The term imagery is inherently ambiguous -- it can refer to iconography, visual effects in cinematography, mental events, or even to some types of prose. This article focuses on mental imagery. For example, when asked to recall the number of windows in one's living room, most people report that they visualize the room, and mentally scan over this image, counting the windows. In this article we consider not the introspections themselves, but rather the nature of the underlying representations that give rise to them. Because most research on imagery has addressed visual mental imagery, we will focus on that modality.

Unlike most other cognitive activities (such as language and memory), we only know that visual mental image representations are present because we have the experience of seeing, but in the absence of the appropriate sensory input. And here lies a central problem in the study of imagery (the "introspective dilemma"): there is no way that another person can verify what we "see" with our inner eye, and hence the phenomenon smacks of unscientific, fanciful confabulation.

Nevertheless, imagery played a central role in theories of the mind for centuries. For example, the British Associationists conceptualized thought itself as sequences of images. And, WILHELM WUNDT, the founder of scientific psychology, emphasized the analysis of images. However, the central role of imagery in theories of mental activity was undermined when Kulpe, in 1904, pointed out that some thoughts are not accompanied by imagery (e.g., one is not aware of the processes that allow one to decide which of two objects is heavier).

The observation that images are not the hallmark of all thought processes was soon followed by the notion that images as ordinarily conceived (and, indeed, thoughts themselves) may not even exist! John Watson (1913) -- the founder of BEHAVIORISM -- argued that images actually correspond to subtle movements of the larynx. Watson emphasized the precept that scientific phenomena must be publicly observable, and imagery clearly is not. This line of argument led to diminished interest in imagery until the early 1960s.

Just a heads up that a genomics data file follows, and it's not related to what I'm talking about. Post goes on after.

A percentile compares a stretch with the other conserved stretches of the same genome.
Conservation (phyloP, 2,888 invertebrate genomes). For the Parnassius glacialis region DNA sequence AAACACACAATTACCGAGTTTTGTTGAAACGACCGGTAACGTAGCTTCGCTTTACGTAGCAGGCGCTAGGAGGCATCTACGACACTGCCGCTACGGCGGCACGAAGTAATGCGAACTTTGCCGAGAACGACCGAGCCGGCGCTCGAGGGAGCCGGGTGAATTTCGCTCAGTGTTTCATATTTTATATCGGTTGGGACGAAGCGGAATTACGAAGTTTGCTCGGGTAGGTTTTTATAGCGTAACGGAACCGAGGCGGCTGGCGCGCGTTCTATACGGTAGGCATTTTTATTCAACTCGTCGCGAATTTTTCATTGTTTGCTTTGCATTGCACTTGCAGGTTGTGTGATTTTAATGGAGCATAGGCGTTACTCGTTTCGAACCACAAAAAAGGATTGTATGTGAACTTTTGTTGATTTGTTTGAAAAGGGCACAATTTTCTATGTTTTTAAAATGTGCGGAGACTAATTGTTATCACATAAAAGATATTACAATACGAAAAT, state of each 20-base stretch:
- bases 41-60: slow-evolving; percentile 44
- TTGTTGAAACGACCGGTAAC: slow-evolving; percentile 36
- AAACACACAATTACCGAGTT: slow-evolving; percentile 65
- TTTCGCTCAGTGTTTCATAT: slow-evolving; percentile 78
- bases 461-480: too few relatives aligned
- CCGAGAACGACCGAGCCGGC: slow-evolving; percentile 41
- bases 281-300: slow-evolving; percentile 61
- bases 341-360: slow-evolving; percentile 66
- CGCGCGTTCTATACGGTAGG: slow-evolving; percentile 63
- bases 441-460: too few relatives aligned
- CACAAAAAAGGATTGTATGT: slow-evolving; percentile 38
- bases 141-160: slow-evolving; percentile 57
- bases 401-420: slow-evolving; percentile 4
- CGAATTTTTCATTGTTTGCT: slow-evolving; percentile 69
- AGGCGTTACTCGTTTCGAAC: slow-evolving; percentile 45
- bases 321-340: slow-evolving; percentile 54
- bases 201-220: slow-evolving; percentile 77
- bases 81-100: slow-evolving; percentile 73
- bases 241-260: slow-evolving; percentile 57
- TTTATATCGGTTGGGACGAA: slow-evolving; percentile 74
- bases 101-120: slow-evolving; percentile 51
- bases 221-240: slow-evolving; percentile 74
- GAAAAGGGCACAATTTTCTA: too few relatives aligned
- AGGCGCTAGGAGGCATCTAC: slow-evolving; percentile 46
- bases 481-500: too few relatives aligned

Behaviorism ultimately had a salutary effect on the study of imagery; it made it rigorous. Whereas researchers in Wundt's lab were trained in INTROSPECTION, modern researchers are trained in measuring subtle aspects of behavior. In such cases, the behavior is like the track left by a cosmic ray passing through a cloud chamber: It is a kind of signature, a hallmark, that allows us to draw inferences about the phenomena that produced it.

Imagery has effects on the accuracy of LEARNING and MEMORY. In the early 1960s the behaviorist approach to language led to the study of "verbal learning": words were treated as stimuli that could be learned like any other. Paivio and his colleagues (e.g., Paivio 1971) showed that imagery is a major factor that affects the ease of learning words. Not only is a picture worth a thousand words, it is also easier to remember. The same is true for "mental pictures." Words are better learned and remembered if they name an object that can be visualized, such as "boat" or "cat," than they are if they name an abstract idea, such as "justice" or "kindness." The way objects are visualized can, however, affect how easily the words they correspond to are remembered; Bower (1972) found that forming an image of the interaction between a pair of objects made it easier to remember the names of those objects than was the case by simply forming an image of the objects existing separately.